Also, to check out D. Bethel’s newest collection of his webcomic, Long John, head over to longjohncomic.com or go directly to the Etsy store.
For all intents and purposes, that was a Shortcast recap.
A large talk that basically started the whole GamerGate mess had to do with representation in video games, specifically with how female characters were presented and utilized within gameplay and narrative with the obvious and problematic conclusion being that female playercharacters were either underrepresented or, if present, lacked the variety or depth of the male protagonists.
However, the newest critical focus––and just as important––looks away from the screen and toward both the community and the developers. If the more forward-looking fans of gaming out there want more representation in games, we should also be asking ourselves about representation in the making of games. With regard to the community, there is a harrowing documentary that I discussed on the show awhile ago,GTFO, about female pro gamers and critics that I guarantee will have you wanting to throw a chair against the wall.
The Kotaku article discusses the story behind––and of––a new book, Women in Game Development: Breaking the Glass Level-Cap, that deals specifically with female developers and their road to being professionals in the field and how that road is paved with sacrifices, shame-dodging, and prioritizing aspects of their identity that males in the same positions never had to make. It’s infuriating how human beings are being treated in a field that, at the core of it, everyone loves so very much.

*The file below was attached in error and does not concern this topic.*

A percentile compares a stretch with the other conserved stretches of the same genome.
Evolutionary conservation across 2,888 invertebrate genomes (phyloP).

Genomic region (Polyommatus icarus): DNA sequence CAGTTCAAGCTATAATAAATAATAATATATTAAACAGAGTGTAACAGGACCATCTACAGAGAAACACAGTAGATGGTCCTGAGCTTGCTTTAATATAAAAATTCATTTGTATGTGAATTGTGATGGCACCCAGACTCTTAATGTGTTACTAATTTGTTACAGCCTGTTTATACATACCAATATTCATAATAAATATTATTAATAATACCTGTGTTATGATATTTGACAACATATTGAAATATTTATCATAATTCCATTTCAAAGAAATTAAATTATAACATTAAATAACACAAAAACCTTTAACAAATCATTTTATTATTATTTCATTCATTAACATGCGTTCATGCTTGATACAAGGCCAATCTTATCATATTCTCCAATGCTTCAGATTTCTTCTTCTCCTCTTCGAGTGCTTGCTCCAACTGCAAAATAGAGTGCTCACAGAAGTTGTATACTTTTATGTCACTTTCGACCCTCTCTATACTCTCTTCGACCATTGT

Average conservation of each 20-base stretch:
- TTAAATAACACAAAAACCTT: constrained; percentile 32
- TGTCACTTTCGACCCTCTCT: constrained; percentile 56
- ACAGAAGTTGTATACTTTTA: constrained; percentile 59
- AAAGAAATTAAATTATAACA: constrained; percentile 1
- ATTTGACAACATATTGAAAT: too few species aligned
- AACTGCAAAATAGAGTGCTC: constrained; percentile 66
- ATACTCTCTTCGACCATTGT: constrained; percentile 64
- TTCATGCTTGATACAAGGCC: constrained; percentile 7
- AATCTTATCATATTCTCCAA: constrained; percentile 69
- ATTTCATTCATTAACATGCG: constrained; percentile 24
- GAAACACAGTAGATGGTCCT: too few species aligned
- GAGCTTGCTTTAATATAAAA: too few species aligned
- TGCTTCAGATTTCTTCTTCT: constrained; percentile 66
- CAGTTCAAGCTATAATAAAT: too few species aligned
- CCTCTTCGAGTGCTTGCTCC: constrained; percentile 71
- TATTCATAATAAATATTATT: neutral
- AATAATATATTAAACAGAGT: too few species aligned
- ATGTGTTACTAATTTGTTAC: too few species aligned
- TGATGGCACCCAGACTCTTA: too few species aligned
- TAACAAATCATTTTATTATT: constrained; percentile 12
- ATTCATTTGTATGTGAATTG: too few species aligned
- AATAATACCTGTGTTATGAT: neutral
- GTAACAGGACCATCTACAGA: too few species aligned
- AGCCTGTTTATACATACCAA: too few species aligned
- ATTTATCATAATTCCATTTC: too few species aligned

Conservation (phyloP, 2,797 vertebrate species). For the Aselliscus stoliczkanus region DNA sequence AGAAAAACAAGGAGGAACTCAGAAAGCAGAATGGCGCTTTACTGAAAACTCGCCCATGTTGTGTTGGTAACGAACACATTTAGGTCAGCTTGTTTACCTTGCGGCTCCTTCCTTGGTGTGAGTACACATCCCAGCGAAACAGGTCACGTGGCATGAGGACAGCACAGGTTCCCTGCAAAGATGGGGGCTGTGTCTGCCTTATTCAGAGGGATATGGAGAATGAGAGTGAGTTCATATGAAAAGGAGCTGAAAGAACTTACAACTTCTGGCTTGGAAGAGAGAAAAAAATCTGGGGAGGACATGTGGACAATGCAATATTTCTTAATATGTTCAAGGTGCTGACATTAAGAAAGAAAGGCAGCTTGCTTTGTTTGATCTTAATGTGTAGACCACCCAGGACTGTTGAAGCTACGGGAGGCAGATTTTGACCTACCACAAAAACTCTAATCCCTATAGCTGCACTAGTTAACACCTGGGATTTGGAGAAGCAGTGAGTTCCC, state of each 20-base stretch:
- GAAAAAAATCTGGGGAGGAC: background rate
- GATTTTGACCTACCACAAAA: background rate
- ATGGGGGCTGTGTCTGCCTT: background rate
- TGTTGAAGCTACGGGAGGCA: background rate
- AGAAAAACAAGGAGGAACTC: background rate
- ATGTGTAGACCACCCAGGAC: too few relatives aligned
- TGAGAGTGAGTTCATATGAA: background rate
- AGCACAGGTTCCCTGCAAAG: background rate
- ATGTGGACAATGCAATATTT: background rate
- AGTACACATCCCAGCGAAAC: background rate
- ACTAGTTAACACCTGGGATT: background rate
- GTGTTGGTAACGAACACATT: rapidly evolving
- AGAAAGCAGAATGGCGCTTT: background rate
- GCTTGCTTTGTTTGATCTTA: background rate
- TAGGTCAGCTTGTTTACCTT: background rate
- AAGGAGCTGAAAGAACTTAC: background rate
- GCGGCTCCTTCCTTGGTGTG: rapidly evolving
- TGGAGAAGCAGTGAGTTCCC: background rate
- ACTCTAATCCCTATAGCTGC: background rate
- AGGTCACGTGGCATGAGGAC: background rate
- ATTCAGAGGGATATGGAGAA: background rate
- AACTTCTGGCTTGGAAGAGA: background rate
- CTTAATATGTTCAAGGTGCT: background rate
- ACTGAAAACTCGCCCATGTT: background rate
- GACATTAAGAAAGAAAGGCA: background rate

In a bit of selfish rank-pulling, I’m using “Worth a Look” as a “Save for Later” bookmark for myself. This article discusses Dungeons & Dragons as it is used in the recent Netflix hit, Stranger Things (which will be my “Week in Geek” in this week’s episode). Stranger Things has been a Facebook darling, especially for nerds born in, or who lived through, the 1980s and for good reason.
Stranger Things is less a snapshot of life in the 1980s and more of an evocation of 1980s adventure movies: The Goonies, E.T.: The Extra-Terrestrial, Stand By Me, Explorers, and the like. By mentioning those movies, I don’t mean that is nostalgically mining those movies for characters, plot points, or in-joke references; I would argue that’s not the case at all. Instead, it feels like those movies. The Duffer Brothers (and their directors) have seemingly “figured out” how those movies were paced, how they sounded, and how they looked to feel like a long-lost sibling to those earlier movies. It’s meta-eerie on top of the creepiness of the show itself. It’s able to capture what J.J. Abrams tried to capture (and did pretty well) in his excellent Super 8. But Stranger Things just does it right in an ephemeral way.
The show is framed (or so the article tells me, I haven’t finished the series) around Dungeons & Dragons, which Kunzelman decides to parse not only as a narrative bookend, but also as a thrust, arguing that the game “functions as the primary metaphor for how these young nerdy boys are able to communicate and cooperate with one another and how they contextualize the challenges they face.”
I am eager to read the article, but not as eager as I am to finish the show. It’s so good.